In accordance with one aspect of the invention, the inclined surface is formed from a plurality of plates assembled together to form a back wall plate. The plates are releasably attached to the ribs of the support structure to form the inclined surface and to enable rapid assembly and disassembly of the trap. With the plates attached to the support structure, the plates form an inclined surface for receiving the projectile deceleration material—typically granules of rubber.
In accordance with another aspect of the present invention, one or more berm fins are attached to the inclined surface. The berm fins support the bullet deceleration material to keep the material from sliding down the inclined surface. As with the support structure, the berm fins are preferably removably attached to the back wall plate defining the inclined surface.
The above and other objects, features and advantages of the invention will become apparent from a consideration of the following detailed description presented in connection with the accompanying drawings in which:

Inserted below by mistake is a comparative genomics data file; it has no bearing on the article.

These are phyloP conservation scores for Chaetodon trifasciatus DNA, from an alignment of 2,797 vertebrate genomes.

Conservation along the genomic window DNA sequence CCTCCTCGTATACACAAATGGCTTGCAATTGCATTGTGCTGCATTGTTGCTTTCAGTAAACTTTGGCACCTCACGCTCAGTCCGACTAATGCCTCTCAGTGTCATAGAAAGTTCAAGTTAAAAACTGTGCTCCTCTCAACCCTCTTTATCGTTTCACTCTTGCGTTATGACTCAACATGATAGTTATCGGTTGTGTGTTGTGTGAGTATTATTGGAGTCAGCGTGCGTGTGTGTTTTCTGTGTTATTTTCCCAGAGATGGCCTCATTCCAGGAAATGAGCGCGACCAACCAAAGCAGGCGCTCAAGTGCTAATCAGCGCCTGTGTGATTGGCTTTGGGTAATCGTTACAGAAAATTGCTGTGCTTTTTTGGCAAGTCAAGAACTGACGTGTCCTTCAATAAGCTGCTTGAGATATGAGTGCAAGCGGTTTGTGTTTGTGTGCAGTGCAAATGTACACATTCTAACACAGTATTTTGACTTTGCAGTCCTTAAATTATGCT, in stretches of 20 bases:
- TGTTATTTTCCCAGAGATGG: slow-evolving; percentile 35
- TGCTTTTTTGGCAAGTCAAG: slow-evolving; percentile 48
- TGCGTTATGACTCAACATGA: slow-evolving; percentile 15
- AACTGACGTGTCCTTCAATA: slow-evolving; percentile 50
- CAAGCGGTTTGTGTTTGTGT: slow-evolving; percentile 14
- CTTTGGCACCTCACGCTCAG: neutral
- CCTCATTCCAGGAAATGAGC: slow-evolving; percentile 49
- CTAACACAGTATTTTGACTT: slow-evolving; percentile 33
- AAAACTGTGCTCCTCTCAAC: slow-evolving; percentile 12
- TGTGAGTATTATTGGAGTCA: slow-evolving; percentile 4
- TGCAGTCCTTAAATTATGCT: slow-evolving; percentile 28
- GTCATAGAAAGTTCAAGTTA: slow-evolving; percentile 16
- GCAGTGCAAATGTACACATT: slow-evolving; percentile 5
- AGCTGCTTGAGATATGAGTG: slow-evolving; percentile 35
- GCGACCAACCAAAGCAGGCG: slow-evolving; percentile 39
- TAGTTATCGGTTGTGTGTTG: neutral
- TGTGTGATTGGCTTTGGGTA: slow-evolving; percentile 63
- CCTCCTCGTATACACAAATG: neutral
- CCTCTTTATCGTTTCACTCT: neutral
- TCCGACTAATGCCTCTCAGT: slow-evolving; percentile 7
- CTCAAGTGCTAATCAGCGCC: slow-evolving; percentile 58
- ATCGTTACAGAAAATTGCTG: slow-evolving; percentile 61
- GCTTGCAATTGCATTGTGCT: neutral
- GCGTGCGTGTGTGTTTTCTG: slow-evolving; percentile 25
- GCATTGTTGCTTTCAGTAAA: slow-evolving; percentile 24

FIG. 1 shows a side view of a bullet backstop assembly made in accordance with the principles of the present invention;
FIG. 2A shows a top view of a leg of the support structure of a bullet backstop assembly made in accordance with the principles of the present invention;
FIG. 2B shows a front view of the leg shown in FIG. 2A;
FIG. 2C shows a side view of the leg shown in FIGS. 2A and 2B;
FIG. 3A shows a top view of a vertical rib of the support structure of a bullet backstop assembly made in accordance with the principles of the present invention;
FIG. 3B shows a side view of the vertical rib of FIG. 3A;
FIG. 3C shows an end view of the vertical rib of FIGS. 3A and 3B;
FIG. 3D shows a top view of a vertical floor rib of the support structure in accordance with the teachings of the present invention;
FIG. 3E shows a side view of the vertical floor rib of FIG. 3D;
FIG. 3F shows an end view of the vertical floor rib of FIGS. 3D and 3E;
FIG. 4A shows a top view of a horizontal rib of the support structure of a bullet backstop assembly made in accordance with the principles of the present invention;